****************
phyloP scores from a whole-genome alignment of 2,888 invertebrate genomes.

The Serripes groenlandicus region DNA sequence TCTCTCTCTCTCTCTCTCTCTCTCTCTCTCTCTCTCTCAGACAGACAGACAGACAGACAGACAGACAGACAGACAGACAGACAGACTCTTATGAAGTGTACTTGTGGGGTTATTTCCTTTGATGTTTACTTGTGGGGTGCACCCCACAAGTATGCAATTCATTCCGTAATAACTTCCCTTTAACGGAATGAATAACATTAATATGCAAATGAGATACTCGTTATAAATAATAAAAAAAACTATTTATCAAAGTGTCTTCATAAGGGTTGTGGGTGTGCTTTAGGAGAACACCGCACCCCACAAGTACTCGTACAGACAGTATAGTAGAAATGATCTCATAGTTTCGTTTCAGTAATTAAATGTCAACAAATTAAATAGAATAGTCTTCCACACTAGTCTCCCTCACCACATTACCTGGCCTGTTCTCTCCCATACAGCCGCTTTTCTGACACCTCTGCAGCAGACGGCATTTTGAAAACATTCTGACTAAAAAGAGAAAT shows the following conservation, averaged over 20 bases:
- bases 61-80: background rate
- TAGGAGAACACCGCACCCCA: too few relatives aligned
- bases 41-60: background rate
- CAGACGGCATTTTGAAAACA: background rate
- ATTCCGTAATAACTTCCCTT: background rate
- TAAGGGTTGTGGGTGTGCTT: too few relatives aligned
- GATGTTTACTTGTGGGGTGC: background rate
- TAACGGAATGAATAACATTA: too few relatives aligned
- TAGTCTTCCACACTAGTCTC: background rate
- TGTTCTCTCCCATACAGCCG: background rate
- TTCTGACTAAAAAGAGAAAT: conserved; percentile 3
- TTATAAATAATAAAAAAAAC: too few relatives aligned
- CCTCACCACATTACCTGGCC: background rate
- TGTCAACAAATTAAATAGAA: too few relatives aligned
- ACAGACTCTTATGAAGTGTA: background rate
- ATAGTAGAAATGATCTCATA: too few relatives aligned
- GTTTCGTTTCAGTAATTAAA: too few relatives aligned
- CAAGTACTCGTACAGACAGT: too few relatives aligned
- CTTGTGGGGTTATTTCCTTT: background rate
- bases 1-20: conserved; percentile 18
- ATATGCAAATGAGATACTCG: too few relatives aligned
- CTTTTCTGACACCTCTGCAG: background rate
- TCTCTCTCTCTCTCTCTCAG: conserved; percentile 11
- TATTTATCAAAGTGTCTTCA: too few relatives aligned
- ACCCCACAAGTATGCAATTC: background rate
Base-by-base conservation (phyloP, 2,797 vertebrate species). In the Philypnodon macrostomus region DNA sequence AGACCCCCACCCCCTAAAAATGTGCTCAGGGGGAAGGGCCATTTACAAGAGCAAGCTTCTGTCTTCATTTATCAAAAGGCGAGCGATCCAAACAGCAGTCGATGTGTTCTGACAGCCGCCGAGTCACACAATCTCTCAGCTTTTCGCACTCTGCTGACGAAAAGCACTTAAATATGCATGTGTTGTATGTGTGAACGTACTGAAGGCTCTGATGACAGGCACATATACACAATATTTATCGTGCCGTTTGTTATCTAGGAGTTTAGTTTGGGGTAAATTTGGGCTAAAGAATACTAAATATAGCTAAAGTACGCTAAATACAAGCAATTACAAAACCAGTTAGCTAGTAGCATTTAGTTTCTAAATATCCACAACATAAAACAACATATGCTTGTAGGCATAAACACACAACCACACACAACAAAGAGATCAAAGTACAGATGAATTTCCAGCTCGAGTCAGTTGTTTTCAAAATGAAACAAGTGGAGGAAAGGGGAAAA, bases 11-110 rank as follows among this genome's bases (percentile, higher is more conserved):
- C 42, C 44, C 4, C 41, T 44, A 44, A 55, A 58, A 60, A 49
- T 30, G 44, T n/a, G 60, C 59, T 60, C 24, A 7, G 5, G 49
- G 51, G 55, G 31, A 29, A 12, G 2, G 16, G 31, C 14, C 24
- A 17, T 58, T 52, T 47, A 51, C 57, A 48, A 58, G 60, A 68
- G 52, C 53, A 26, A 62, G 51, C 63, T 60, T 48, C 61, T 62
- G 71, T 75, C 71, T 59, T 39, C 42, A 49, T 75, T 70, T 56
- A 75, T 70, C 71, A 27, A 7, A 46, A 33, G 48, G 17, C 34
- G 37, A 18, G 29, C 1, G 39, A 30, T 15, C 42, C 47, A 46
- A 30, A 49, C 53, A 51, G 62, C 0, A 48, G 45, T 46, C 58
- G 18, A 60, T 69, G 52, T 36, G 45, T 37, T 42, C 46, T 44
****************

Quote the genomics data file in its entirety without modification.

phyloP scores from a whole-genome alignment of 2,888 invertebrate genomes.

The Serripes groenlandicus region DNA sequence TCTCTCTCTCTCTCTCTCTCTCTCTCTCTCTCTCTCTCAGACAGACAGACAGACAGACAGACAGACAGACAGACAGACAGACAGACTCTTATGAAGTGTACTTGTGGGGTTATTTCCTTTGATGTTTACTTGTGGGGTGCACCCCACAAGTATGCAATTCATTCCGTAATAACTTCCCTTTAACGGAATGAATAACATTAATATGCAAATGAGATACTCGTTATAAATAATAAAAAAAACTATTTATCAAAGTGTCTTCATAAGGGTTGTGGGTGTGCTTTAGGAGAACACCGCACCCCACAAGTACTCGTACAGACAGTATAGTAGAAATGATCTCATAGTTTCGTTTCAGTAATTAAATGTCAACAAATTAAATAGAATAGTCTTCCACACTAGTCTCCCTCACCACATTACCTGGCCTGTTCTCTCCCATACAGCCGCTTTTCTGACACCTCTGCAGCAGACGGCATTTTGAAAACATTCTGACTAAAAAGAGAAAT shows the following conservation, averaged over 20 bases:
- bases 61-80: background rate
- TAGGAGAACACCGCACCCCA: too few relatives aligned
- bases 41-60: background rate
- CAGACGGCATTTTGAAAACA: background rate
- ATTCCGTAATAACTTCCCTT: background rate
- TAAGGGTTGTGGGTGTGCTT: too few relatives aligned
- GATGTTTACTTGTGGGGTGC: background rate
- TAACGGAATGAATAACATTA: too few relatives aligned
- TAGTCTTCCACACTAGTCTC: background rate
- TGTTCTCTCCCATACAGCCG: background rate
- TTCTGACTAAAAAGAGAAAT: conserved; percentile 3
- TTATAAATAATAAAAAAAAC: too few relatives aligned
- CCTCACCACATTACCTGGCC: background rate
- TGTCAACAAATTAAATAGAA: too few relatives aligned
- ACAGACTCTTATGAAGTGTA: background rate
- ATAGTAGAAATGATCTCATA: too few relatives aligned
- GTTTCGTTTCAGTAATTAAA: too few relatives aligned
- CAAGTACTCGTACAGACAGT: too few relatives aligned
- CTTGTGGGGTTATTTCCTTT: background rate
- bases 1-20: conserved; percentile 18
- ATATGCAAATGAGATACTCG: too few relatives aligned
- CTTTTCTGACACCTCTGCAG: background rate
- TCTCTCTCTCTCTCTCTCAG: conserved; percentile 11
- TATTTATCAAAGTGTCTTCA: too few relatives aligned
- ACCCCACAAGTATGCAATTC: background rate
Base-by-base conservation (phyloP, 2,797 vertebrate species). In the Philypnodon macrostomus region DNA sequence AGACCCCCACCCCCTAAAAATGTGCTCAGGGGGAAGGGCCATTTACAAGAGCAAGCTTCTGTCTTCATTTATCAAAAGGCGAGCGATCCAAACAGCAGTCGATGTGTTCTGACAGCCGCCGAGTCACACAATCTCTCAGCTTTTCGCACTCTGCTGACGAAAAGCACTTAAATATGCATGTGTTGTATGTGTGAACGTACTGAAGGCTCTGATGACAGGCACATATACACAATATTTATCGTGCCGTTTGTTATCTAGGAGTTTAGTTTGGGGTAAATTTGGGCTAAAGAATACTAAATATAGCTAAAGTACGCTAAATACAAGCAATTACAAAACCAGTTAGCTAGTAGCATTTAGTTTCTAAATATCCACAACATAAAACAACATATGCTTGTAGGCATAAACACACAACCACACACAACAAAGAGATCAAAGTACAGATGAATTTCCAGCTCGAGTCAGTTGTTTTCAAAATGAAACAAGTGGAGGAAAGGGGAAAA, bases 11-110 rank as follows among this genome's bases (percentile, higher is more conserved):
- C 42, C 44, C 4, C 41, T 44, A 44, A 55, A 58, A 60, A 49
- T 30, G 44, T n/a, G 60, C 59, T 60, C 24, A 7, G 5, G 49
- G 51, G 55, G 31, A 29, A 12, G 2, G 16, G 31, C 14, C 24
- A 17, T 58, T 52, T 47, A 51, C 57, A 48, A 58, G 60, A 68
- G 52, C 53, A 26, A 62, G 51, C 63, T 60, T 48, C 61, T 62
- G 71, T 75, C 71, T 59, T 39, C 42, A 49, T 75, T 70, T 56
- A 75, T 70, C 71, A 27, A 7, A 46, A 33, G 48, G 17, C 34
- G 37, A 18, G 29, C 1, G 39, A 30, T 15, C 42, C 47, A 46
- A 30, A 49, C 53, A 51, G 62, C 0, A 48, G 45, T 46, C 58
- G 18, A 60, T 69, G 52, T 36, G 45, T 37, T 42, C 46, T 44